This emphasis on uncertainty is in fact something of a re-interpretation of Keynes, although Skidelsky is not the only economist to make this point. The consensus understanding of Keynes is based on the ideas of his major 1936 work, the General Theory, and it is centred on the idea of ‘effective demand’ – how capitalist economies can suffer from a lack of purchasing power and how governments could step in and fill that shortfall. Skidelsky, however, focuses on a 1937 paper written by Keynes, which stresses the uncertainty concept.
Keynes was mistaken to believe that government spending could be a solution to the problems of a breakdown in the investment cycle. Fiscal deficits created their own problems. But at least the ‘effective demand Keynes’ in the General Theory addressed aggregate economic categories, and were certainly an advance over the prevalent neo-classical ideas of his time that extrapolated from the motives of individuals and single firms. In that respect, the ‘uncertainty Keynes’ Skidelsky puts to the fore is a step backwards, a move away from structural relationships towards the psychological motivations of investors, their so-called ‘animal spirits’. This emphasis also positions the financial sector as much more the driving engine of the economy – a view that it is common today, but mistaken.
Skidelsky believes Keynes is relevant for another reason as well – because he was a moralist. ‘The crisis has brought to a head wider issues concerning the explanation of human behaviour and the role of moral judgments in economics.’ This discussion of ‘human behaviour’ is a way to suggest that Keynes was a precursor for a newer trend today: behavioural economics. Economists of this persuasion question the idea that humans are rational, and believe irrationality can explain economic movements, especially in finance. For example, financial gains can lead to over-confidence and bubbles; or, losses lead to panics and excessive risk-aversion.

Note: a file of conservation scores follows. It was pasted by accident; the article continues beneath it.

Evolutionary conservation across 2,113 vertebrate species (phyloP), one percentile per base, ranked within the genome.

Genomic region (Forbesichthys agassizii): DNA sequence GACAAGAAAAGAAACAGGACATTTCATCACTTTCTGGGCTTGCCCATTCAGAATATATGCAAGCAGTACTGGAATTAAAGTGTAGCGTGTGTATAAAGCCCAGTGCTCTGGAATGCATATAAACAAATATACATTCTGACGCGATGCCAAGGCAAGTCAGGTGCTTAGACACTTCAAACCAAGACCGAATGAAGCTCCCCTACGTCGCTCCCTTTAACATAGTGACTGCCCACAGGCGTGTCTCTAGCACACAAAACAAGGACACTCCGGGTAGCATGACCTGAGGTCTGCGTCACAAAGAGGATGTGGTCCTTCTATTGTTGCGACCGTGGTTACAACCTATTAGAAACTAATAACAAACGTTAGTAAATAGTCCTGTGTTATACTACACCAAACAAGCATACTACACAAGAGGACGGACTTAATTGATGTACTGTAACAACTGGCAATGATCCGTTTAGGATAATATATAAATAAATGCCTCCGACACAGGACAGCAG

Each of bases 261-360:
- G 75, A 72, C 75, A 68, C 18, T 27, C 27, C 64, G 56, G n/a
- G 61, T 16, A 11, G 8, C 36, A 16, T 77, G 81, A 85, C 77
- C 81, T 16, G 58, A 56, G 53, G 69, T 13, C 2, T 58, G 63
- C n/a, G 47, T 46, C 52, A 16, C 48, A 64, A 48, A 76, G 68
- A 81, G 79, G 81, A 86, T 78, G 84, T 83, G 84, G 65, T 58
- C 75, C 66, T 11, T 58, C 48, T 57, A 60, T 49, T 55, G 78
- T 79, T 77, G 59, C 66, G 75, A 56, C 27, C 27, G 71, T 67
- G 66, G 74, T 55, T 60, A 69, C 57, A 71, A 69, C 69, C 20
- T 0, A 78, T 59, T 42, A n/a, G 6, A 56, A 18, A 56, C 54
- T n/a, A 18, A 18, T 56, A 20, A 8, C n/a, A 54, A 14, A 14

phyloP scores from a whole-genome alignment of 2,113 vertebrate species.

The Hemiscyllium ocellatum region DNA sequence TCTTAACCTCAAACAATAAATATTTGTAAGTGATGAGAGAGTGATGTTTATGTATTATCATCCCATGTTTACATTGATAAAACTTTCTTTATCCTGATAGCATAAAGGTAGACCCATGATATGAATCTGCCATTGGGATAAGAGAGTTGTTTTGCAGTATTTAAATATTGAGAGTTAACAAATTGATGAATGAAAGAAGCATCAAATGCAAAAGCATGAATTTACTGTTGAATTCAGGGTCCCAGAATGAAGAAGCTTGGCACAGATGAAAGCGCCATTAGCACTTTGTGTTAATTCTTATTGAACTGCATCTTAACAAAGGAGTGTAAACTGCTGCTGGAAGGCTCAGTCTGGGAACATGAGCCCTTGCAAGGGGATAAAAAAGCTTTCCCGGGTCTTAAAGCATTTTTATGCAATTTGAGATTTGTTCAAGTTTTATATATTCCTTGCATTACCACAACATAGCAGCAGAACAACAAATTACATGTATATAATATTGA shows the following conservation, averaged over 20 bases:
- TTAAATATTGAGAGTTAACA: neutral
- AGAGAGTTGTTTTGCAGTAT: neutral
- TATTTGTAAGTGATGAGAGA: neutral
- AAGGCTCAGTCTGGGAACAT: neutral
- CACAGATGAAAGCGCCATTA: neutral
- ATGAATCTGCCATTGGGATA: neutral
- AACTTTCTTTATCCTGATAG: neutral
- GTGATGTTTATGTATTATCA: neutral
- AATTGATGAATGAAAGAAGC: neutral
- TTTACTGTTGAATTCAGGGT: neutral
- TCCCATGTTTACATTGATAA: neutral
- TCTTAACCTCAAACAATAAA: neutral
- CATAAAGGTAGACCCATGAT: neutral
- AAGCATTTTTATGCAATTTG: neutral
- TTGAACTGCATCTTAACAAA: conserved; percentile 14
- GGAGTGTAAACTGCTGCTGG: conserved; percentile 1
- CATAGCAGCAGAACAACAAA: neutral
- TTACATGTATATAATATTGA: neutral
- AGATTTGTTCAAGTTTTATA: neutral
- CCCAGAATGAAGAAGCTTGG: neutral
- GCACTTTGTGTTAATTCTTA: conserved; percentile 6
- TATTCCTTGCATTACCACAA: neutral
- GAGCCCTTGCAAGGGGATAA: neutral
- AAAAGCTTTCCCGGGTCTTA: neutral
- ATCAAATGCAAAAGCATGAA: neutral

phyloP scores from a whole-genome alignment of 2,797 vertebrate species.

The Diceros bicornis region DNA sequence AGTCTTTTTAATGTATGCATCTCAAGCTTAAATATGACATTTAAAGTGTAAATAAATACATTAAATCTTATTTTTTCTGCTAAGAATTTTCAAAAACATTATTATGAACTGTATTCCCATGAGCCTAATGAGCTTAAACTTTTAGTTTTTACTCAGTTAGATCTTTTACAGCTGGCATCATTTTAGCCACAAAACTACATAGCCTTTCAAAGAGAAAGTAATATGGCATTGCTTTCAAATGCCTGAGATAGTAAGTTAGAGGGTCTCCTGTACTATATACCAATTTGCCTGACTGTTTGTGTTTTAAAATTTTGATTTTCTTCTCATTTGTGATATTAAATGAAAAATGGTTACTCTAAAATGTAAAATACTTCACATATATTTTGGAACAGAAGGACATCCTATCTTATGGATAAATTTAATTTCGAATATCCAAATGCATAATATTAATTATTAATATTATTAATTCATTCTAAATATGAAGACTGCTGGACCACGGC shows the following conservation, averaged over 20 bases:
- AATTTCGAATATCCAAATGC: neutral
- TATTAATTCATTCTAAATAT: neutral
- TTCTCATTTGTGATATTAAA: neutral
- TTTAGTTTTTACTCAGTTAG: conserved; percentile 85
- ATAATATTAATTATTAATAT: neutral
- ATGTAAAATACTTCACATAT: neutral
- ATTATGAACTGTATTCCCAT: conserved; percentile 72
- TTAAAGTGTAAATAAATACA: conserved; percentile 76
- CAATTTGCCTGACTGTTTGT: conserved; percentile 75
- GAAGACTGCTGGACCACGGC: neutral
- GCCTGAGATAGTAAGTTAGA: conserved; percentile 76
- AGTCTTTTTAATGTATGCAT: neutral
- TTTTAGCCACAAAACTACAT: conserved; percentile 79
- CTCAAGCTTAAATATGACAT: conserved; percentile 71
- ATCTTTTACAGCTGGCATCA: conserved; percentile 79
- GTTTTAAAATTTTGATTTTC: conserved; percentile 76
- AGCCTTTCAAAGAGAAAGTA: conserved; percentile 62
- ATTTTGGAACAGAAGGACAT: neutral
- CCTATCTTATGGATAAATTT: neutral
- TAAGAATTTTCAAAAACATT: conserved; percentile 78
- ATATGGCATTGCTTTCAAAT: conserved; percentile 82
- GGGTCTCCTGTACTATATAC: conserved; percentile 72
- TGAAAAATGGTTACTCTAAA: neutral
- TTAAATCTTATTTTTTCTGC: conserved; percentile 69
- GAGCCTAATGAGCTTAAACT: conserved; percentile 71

The economy should not be viewed as a purely technical or mathematical issue, one that is cut off from human questions. But it is not a positive development if the human subject that is brought back into the picture is a degraded one. Neoclassical ‘rational expectations’ theory can certainly be criticised for creating an artificial world that builds off its own assumptions. But when Skidelsky and behavioural economists attack the ‘rational expectations’ assumption that people are rational beings who are likely to make logical decisions, they are taking a big step backwards in their concept of humanity. And a subjective psychological theory based on the ‘irrational exuberance’ of investors is hardly a convincing explanation for a complex, system-wide crisis of the economy.
The current disarray in economic thinking provides an opening to debate new ideas about how the economy works and how it can be improved. Recasting Keynes to fit today’s prejudices about irrational humans and finance-led economy is not the answer – we need to challenge those prejudices rather than adapt to them. Truly fresh thinking would include issues that are not being discussed much today: the real economy and how it interacts with finance; production as opposed to today’s narrow fixation on consumption; growth and technological innovation rather than avoiding imbalances of supply and demand. By all means, let’s bring the human subject back in, but one that can develop the economy, not be at the mercy of it.
Sean Collins is a writer based in New York.
Keynes: The Return of the Master, by Robert Skidelsky, is published by Allen Lane. (Buy this book from Amazon(UK).).)
This article is republished from the September 2009 issue of the spiked review of books. View the whole issue here.
(1) George Melloan, ‘We’re all Keynesians again’, Wall Street Journal, 13 January 2009
(2) Cited in Justin Fox, ‘The Comeback Keynes’, Time, 27 January 2009
(3) Paul Krugman, ‘How did economists get it so wrong?’, New York Times Magazine, 6 September 2009
(4) Confusingly, Skidelsky refers to the neo-classical economists as ‘classical’. Keynes also used this designation, as he believed that the neo-classical economists were continuing in the classical tradition of Adam Smith and David Ricardo.
(5) Cited in Paul Krugman, ‘How did economists get it so wrong?’, New York Times Magazine, 6 September 2009
(6) See Do we need a new ‘New Deal’?, by Sean Collins